Foreign and Native on the English Stage, 1588-1611: Metaphor and National Identity

Research output: Book/ReportBook


This book explores how the dramatic embodiment of English national identity responded to a period of dynastic transition and rapid political and cultural change. Three detailed case studies look at Cleopatra as metaphor, Kent as synecdoche and Christendom as metonymy, contextualising these stage topographies using both contemporary texts and those drawn from older (classical and medieval) and non-native (continental European) traditions. This shines new light on canonical Shakespeare plays, respectively Antony and Cleopatra; King Lear and Cymbeline, illuminating how early modern English national identity could be experienced as simultaneously 'native' and 'foreign'. This wide-ranging approach acknowledges that collective and individual identities overlap and compete with one another: public identities may generate alternative representations; local identities may compete with the formulations of the nation state; national identities may struggle to accommodate regional spiritual identities.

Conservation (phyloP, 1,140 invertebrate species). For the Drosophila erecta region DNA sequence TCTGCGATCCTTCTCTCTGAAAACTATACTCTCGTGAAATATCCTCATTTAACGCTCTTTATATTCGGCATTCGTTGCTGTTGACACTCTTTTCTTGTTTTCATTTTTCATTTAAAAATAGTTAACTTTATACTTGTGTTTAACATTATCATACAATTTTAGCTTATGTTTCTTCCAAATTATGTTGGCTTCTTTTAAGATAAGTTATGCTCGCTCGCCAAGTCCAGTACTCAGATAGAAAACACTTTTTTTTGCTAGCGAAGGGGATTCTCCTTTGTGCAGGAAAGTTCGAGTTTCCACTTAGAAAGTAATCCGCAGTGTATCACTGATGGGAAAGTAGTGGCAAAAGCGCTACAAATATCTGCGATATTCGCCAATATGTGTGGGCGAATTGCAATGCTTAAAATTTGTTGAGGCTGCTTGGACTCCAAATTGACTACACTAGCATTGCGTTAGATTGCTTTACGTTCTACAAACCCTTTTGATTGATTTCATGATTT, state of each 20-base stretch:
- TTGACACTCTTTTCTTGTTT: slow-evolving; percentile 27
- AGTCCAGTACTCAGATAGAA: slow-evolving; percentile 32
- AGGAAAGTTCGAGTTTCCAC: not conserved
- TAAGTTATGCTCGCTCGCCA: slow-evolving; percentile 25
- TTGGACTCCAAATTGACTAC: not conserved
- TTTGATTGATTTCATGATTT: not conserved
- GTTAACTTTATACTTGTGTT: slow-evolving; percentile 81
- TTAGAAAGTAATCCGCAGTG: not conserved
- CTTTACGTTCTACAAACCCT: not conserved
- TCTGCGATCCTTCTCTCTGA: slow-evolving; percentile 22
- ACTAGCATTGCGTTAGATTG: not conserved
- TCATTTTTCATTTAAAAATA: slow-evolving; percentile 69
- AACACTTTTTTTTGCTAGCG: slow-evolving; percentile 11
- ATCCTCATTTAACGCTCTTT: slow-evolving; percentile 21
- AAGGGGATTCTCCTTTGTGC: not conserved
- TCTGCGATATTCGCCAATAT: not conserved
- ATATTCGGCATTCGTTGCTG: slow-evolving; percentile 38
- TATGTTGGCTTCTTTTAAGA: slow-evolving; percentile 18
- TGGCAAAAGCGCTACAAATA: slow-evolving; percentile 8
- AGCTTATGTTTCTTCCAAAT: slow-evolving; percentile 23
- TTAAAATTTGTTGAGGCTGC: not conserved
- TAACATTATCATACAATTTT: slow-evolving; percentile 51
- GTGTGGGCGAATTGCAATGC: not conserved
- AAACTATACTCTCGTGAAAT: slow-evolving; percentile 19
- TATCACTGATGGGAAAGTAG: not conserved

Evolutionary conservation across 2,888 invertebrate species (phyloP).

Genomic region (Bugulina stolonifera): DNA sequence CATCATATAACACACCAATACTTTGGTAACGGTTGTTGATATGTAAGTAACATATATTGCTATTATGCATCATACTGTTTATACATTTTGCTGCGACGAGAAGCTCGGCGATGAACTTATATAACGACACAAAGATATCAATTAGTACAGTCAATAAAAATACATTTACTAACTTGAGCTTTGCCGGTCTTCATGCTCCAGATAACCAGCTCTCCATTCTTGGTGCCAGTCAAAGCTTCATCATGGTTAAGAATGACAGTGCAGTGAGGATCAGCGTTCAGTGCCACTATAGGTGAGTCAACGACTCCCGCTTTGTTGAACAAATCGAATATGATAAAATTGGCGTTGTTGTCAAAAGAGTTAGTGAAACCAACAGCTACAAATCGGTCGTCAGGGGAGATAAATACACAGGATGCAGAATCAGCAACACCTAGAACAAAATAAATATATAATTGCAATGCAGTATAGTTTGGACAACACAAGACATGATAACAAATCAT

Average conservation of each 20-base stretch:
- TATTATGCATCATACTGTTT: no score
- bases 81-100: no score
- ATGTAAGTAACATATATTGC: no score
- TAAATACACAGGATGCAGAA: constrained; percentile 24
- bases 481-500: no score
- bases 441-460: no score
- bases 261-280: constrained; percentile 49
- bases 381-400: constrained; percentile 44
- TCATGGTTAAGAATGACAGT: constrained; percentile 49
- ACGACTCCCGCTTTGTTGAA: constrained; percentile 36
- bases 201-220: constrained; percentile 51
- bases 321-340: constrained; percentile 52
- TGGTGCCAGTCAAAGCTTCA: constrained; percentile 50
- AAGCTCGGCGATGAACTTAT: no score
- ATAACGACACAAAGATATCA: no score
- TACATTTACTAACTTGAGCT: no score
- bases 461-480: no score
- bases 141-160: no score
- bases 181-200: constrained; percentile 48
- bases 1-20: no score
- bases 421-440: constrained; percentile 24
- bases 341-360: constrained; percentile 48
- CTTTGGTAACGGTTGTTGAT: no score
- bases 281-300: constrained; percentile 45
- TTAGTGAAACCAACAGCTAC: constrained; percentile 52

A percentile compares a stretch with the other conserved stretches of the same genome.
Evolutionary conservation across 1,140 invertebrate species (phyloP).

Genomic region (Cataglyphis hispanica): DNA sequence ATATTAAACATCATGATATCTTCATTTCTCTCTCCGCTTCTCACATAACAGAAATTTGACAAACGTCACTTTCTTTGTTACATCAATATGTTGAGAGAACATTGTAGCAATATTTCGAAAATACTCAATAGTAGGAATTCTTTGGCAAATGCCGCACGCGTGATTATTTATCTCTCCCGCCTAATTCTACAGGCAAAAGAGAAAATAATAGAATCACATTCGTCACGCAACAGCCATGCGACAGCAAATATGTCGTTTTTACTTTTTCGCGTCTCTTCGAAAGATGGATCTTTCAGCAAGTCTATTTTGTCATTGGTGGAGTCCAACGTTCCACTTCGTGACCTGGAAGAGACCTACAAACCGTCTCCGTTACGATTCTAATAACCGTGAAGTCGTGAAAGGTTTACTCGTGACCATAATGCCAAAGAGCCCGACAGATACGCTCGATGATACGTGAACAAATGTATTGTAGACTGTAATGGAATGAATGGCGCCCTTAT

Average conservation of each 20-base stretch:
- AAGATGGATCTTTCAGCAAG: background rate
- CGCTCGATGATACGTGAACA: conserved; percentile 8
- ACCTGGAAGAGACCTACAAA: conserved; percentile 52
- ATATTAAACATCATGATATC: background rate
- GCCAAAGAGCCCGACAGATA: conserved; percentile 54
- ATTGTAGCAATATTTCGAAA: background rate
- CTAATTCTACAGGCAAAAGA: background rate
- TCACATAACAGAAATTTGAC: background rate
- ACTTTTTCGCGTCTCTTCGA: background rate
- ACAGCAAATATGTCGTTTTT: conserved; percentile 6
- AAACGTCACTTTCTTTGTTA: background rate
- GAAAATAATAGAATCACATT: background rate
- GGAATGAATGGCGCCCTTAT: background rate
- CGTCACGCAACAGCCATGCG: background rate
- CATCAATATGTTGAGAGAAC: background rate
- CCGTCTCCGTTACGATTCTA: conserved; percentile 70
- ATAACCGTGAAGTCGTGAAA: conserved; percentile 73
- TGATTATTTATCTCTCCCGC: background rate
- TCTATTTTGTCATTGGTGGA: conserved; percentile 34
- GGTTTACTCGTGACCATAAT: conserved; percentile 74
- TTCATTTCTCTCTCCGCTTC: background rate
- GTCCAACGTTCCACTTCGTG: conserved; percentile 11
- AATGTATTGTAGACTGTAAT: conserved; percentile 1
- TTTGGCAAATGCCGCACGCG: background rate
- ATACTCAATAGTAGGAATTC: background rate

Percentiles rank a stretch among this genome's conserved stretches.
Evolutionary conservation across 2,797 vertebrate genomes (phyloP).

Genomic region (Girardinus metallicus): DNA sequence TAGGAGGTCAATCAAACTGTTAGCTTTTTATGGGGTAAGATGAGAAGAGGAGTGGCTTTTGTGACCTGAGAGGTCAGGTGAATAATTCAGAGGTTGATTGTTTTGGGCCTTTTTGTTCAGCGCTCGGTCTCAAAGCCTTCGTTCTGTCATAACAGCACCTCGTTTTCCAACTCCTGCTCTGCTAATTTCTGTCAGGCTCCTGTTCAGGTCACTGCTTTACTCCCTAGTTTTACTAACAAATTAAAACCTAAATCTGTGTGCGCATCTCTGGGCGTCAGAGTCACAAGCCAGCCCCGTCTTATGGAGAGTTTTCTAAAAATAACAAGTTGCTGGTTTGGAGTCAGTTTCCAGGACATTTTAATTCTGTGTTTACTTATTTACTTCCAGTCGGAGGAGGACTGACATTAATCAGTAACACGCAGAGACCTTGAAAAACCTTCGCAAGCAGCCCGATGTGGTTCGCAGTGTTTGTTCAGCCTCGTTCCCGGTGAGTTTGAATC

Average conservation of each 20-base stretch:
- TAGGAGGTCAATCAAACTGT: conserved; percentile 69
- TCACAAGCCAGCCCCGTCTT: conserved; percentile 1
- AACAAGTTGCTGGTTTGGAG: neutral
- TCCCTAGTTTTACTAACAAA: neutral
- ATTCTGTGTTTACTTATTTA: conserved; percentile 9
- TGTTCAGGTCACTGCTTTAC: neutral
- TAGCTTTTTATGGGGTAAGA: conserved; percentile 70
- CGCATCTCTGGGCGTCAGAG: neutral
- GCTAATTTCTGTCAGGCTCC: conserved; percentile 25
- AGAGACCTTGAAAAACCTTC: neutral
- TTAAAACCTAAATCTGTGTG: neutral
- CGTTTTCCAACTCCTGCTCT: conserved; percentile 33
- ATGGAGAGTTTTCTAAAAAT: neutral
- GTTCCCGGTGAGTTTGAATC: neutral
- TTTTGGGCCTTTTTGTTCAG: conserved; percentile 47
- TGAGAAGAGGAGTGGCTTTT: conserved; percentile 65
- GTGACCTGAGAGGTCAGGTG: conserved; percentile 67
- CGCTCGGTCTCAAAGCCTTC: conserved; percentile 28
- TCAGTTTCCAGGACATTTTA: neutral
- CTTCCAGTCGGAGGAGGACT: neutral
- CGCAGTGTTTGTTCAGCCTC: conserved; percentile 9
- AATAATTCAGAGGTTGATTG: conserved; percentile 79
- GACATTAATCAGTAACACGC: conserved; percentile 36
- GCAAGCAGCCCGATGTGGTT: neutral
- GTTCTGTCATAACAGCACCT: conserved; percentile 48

Original languageEnglish
Place of PublicationHoundsmills, Basingstoke
PublisherPalgrave Macmillan
Number of pages248
ISBN (Print)978-0-333-71472-0
Publication statusPublished - Apr 2011


  • Shakespeare
  • Metaphor
  • Identity
  • Drama
  • England
  • Europe
  • Elizabeth I
  • James VI and I


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